In Arizona shooting, Europe sees an America gripped by doubt, pessimism
The Arizona shooting of Rep. Gabrielle Giffords has gotten extensive coverage in London, Berlin, and Paris. A German paper stated that the motto 'Yes, we can' has been pushed aside by the financial crisis and two wars.
European reaction to the Gabrielle Giffords Arizona shooting is seen strongly through the lens of the tea party rhetoric and as symptomatic of a superpower in decline and at the mercy of “radical” politics.Skip to next paragraph
With significant play in London, Berlin, and Paris, the actions of alleged shooter Jared Lee Loughner are seen as typically American and not surprising in Arizona, where citizens can carry concealed handguns without a permit, something considered unthinkable here.
The Giffords story in Europe today mirrored questions in US media about the degree to which anger, conspiracy theories, and intemperate talk show rhetoric is to blame for the context of the shooting.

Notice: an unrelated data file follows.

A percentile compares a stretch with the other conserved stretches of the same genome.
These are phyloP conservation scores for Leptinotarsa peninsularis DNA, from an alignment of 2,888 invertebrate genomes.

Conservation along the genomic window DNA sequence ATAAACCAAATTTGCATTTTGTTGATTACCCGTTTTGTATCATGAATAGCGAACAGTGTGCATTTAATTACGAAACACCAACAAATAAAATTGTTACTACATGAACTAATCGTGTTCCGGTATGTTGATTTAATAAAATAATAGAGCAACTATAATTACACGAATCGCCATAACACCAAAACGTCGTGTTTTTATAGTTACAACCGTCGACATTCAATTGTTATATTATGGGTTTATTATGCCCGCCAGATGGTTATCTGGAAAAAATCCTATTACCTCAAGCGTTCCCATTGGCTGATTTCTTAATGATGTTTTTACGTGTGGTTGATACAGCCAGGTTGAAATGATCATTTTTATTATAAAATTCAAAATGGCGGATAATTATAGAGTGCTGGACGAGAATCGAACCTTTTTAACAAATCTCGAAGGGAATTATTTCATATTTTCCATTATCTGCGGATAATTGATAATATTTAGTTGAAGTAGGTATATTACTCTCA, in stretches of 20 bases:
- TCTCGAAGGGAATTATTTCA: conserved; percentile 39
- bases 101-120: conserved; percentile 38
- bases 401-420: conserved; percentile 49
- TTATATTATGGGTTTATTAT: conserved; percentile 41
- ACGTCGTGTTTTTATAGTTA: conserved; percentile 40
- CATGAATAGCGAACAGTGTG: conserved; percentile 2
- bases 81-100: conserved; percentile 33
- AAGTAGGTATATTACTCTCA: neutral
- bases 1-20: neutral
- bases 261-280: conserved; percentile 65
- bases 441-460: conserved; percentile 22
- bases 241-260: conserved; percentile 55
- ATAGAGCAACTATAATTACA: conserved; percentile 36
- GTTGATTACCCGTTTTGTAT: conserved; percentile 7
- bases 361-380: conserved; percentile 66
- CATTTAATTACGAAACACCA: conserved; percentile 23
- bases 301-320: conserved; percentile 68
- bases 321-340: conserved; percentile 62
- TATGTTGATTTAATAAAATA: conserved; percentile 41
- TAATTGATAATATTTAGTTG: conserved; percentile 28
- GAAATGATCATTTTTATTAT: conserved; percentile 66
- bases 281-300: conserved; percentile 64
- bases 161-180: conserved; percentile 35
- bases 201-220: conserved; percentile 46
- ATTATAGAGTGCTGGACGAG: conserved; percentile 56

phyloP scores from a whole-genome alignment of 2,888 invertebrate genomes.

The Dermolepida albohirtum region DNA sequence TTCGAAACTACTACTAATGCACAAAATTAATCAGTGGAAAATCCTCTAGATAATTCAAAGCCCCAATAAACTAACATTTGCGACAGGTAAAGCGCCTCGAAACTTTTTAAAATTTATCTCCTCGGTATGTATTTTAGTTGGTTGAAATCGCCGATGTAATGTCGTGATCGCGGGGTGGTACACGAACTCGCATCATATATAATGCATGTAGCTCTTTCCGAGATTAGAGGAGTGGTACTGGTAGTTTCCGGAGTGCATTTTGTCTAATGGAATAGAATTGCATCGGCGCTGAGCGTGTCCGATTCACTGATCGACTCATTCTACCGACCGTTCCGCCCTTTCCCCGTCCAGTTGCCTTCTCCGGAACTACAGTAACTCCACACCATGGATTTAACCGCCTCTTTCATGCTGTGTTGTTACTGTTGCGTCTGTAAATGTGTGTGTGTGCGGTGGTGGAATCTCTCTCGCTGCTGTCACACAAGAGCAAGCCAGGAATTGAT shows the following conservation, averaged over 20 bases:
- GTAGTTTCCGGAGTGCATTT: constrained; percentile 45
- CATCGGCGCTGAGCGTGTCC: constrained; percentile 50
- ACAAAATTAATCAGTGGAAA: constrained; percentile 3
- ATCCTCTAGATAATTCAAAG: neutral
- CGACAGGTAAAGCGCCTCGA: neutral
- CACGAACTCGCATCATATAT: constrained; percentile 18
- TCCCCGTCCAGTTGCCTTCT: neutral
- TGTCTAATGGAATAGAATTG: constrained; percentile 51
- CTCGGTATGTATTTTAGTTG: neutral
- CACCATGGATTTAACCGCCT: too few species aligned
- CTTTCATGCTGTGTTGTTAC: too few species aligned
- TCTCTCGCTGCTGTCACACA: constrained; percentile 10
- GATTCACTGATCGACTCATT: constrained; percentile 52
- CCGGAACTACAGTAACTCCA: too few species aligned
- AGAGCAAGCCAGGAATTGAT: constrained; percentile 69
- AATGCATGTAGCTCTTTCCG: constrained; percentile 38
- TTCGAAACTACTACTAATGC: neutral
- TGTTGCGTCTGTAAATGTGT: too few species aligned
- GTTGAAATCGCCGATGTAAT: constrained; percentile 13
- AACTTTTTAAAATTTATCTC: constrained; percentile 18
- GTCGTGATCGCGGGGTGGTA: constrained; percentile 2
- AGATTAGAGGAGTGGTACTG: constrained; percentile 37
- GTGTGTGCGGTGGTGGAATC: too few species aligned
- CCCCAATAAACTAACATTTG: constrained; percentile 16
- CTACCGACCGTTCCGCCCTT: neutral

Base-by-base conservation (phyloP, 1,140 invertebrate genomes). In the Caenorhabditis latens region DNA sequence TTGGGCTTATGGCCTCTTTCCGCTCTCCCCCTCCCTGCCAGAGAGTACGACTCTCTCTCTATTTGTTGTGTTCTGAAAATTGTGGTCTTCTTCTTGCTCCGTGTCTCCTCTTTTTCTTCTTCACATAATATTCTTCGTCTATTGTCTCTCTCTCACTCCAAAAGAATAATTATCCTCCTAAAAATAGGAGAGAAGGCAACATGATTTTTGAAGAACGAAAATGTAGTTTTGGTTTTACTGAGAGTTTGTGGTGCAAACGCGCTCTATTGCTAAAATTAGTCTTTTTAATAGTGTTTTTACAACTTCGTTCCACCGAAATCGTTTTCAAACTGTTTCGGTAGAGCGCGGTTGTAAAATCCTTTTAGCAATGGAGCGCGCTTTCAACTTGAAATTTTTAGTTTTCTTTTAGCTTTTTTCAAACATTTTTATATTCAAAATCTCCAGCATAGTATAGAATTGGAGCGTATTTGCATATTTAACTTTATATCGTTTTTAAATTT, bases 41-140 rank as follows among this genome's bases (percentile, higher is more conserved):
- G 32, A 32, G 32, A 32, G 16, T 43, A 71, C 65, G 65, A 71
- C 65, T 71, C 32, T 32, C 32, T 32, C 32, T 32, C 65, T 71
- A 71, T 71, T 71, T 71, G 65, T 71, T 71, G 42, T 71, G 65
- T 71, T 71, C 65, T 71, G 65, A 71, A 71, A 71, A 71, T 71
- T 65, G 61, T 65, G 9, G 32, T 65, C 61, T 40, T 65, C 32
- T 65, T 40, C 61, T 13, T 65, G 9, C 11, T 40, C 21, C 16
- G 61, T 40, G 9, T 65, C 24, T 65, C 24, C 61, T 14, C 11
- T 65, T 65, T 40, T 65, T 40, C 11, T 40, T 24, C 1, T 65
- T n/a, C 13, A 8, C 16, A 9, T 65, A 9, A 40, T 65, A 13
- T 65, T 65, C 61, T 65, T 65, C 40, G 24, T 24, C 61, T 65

Related: Why Americans are so angry
France's daily Le Monde asked if Ms. Giffords’ shooting “is the tea party’s fault?” and Le Figaro’s Washington correspondent opined that “The political climate in the US is sick.” The London-based Economist asked today “Are Words to Blame?” Agence France-Presse described “Hate rhetoric is in target sights,” in the US.
Much of the German editorial position on Giffords was strongly accusatory of the political climate in the US in recent years.
The conservative Die Welt stated today that: “This murderous attack came from an atmosphere of discord and self-doubt, because America is experiencing the limits of its power on a daily basis, whether it be on distant fronts or with dissatisfaction at home. It has never been like this. There always was the motto: ‘Yes, we can.’ Today, widespread pessimism prevails, because of the financial crisis, and because of Iraq and Afghanistan, lost battles ..."
Resonance in rise of anti-immigration, anti-Islamic rhetoric
If there is a “resonance point” with Europe in the Giffords shooting, it may be in the rise of anti-immigrant and anti-Islamic rhetoric and right-wing sentiment on the Continent and fears that have been steadily raised about them. However, much of the overall style and direction of those new European anti-immigration politics has been to “mainstream” them in ways considered reasonable for centrist and middle-class voters.